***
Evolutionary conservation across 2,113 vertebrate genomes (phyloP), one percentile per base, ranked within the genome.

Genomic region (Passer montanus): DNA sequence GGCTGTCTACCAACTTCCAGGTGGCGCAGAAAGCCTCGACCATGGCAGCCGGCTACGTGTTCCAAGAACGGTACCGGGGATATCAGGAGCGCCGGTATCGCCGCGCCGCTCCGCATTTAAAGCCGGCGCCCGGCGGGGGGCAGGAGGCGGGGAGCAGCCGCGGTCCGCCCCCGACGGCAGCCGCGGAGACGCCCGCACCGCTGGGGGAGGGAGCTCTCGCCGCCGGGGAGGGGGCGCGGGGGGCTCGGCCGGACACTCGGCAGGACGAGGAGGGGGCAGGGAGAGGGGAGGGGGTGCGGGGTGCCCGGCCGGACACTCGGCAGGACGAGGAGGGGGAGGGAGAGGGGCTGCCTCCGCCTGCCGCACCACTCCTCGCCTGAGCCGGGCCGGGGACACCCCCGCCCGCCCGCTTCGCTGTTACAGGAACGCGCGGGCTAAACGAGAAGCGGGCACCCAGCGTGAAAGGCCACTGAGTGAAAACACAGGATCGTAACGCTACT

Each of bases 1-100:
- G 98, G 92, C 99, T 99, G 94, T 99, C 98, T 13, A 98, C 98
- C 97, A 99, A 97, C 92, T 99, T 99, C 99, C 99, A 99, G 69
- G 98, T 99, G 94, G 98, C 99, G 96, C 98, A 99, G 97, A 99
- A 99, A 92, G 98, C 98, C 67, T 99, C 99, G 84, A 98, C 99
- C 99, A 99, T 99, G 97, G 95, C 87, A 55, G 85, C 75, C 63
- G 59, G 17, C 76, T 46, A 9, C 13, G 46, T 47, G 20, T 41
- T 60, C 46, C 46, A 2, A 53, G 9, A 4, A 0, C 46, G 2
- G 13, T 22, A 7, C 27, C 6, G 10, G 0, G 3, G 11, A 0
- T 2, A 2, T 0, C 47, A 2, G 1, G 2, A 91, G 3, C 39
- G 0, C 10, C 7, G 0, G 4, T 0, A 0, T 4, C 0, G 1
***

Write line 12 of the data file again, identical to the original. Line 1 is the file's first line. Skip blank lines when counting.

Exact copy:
- T 2, A 2, T 0, C 47, A 2, G 1, G 2, A 91, G 3, C 39